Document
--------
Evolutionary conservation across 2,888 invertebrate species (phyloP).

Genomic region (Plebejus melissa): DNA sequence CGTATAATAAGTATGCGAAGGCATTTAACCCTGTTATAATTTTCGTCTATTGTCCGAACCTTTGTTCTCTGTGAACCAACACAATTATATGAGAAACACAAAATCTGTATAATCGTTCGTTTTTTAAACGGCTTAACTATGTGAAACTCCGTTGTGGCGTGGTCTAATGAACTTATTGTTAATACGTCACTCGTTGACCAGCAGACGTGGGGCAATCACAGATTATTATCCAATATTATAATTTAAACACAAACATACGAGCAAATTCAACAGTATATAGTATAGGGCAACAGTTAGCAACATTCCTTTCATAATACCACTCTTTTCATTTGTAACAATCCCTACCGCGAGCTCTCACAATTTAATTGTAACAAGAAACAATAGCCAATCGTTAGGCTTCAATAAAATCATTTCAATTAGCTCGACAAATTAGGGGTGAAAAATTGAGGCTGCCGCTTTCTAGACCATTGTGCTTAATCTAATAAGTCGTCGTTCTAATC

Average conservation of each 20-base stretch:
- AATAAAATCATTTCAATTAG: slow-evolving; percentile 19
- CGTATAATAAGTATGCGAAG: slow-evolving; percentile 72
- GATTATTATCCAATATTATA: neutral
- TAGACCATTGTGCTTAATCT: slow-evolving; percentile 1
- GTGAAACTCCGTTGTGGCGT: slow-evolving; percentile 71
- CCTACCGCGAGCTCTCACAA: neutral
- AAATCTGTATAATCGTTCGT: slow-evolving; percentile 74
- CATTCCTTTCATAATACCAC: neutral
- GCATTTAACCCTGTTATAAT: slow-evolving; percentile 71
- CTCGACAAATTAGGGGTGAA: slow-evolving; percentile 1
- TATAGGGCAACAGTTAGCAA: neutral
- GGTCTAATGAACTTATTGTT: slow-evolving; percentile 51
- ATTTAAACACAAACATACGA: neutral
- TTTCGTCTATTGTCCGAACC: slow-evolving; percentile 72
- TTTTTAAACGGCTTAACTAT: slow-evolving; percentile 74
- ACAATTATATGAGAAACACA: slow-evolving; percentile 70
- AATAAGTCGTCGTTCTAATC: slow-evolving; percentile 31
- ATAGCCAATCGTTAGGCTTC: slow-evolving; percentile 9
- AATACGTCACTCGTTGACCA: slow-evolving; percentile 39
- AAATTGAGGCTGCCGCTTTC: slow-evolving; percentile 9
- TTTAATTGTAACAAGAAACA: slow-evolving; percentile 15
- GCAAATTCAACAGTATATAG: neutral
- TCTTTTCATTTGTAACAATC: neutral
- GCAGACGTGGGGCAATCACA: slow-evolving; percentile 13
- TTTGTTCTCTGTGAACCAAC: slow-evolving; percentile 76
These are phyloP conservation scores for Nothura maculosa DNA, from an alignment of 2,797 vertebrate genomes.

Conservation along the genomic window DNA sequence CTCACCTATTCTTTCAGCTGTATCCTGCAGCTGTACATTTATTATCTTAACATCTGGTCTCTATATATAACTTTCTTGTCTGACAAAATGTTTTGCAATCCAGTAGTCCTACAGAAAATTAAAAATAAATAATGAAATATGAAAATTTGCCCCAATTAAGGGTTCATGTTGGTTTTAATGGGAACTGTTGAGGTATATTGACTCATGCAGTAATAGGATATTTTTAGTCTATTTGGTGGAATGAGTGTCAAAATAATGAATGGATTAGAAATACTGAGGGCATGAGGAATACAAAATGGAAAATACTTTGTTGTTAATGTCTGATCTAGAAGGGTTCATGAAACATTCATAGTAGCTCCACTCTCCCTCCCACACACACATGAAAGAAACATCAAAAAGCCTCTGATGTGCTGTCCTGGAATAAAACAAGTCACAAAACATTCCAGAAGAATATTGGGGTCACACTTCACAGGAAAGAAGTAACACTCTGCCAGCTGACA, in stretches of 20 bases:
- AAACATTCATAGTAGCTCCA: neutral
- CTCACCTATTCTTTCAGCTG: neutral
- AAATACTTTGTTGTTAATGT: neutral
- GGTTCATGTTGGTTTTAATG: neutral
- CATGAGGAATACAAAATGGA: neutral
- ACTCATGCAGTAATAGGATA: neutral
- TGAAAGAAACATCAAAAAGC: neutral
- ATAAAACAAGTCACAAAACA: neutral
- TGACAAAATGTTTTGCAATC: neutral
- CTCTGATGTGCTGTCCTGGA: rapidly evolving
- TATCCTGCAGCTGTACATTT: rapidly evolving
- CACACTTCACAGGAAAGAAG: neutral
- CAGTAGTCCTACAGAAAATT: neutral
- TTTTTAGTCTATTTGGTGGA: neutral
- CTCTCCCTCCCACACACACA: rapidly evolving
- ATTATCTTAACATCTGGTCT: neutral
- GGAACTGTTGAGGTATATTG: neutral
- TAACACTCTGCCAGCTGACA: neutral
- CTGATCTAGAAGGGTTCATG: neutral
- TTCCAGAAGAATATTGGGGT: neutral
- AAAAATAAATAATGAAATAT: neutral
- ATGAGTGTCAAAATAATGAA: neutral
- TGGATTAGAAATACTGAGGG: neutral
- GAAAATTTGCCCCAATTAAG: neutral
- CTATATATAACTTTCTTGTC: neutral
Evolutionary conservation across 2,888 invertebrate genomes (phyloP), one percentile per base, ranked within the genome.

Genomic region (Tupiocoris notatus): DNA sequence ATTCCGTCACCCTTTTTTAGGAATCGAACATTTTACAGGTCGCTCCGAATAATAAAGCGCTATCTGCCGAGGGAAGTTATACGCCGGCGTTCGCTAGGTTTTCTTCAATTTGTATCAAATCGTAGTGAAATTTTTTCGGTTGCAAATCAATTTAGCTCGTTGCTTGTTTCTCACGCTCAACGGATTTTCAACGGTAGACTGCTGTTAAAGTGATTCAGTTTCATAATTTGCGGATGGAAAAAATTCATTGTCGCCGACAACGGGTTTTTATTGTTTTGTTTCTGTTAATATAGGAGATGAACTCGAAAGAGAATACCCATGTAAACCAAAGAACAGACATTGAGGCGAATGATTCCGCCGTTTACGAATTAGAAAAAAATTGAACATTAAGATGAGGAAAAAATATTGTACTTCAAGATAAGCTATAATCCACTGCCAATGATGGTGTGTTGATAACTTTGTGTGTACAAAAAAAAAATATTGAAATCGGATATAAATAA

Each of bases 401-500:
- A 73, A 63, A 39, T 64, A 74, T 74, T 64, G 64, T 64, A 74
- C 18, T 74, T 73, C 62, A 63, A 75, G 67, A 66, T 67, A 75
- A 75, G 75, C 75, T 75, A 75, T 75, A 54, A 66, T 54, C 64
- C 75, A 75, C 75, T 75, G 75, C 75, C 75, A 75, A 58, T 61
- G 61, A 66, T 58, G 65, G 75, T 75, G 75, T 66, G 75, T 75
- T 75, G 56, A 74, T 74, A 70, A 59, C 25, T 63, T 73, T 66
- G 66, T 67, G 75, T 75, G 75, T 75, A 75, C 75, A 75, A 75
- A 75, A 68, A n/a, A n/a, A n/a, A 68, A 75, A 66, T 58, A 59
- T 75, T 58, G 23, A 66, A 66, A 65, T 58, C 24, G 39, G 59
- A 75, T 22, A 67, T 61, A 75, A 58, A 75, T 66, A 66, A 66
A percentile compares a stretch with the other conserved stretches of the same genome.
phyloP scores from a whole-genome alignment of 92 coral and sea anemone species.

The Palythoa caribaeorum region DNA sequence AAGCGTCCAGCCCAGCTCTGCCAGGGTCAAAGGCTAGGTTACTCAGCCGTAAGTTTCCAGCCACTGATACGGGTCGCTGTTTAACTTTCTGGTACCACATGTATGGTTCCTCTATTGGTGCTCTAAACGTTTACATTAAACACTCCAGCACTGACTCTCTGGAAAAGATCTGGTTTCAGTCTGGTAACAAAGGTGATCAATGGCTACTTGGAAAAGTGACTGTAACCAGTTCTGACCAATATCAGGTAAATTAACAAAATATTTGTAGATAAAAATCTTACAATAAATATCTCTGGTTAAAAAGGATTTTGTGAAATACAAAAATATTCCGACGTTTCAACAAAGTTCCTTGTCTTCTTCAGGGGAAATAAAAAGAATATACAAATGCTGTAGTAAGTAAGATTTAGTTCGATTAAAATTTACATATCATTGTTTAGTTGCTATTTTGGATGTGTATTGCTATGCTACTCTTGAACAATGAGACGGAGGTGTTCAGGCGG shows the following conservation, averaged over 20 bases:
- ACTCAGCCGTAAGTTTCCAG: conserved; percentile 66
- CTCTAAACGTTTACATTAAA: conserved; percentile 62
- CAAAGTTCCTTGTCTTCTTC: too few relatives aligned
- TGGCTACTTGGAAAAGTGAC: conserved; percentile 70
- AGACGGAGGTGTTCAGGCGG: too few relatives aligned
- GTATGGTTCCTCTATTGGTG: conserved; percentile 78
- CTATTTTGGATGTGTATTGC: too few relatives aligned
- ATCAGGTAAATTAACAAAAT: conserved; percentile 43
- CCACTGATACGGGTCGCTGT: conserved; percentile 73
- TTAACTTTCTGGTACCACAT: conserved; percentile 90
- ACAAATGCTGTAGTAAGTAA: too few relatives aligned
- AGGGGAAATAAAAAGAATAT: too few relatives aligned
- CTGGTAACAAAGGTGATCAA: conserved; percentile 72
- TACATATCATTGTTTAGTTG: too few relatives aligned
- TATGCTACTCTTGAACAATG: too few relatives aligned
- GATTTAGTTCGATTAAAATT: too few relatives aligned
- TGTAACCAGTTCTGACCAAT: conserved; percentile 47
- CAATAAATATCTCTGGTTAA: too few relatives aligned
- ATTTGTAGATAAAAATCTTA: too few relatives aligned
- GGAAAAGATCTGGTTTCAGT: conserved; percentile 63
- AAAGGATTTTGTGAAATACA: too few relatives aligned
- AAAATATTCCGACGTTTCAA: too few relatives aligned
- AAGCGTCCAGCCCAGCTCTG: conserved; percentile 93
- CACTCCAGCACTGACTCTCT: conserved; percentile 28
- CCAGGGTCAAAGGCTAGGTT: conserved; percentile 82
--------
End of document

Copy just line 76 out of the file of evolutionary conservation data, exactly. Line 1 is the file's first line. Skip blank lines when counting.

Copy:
- AGACGGAGGTGTTCAGGCGG: too few relatives aligned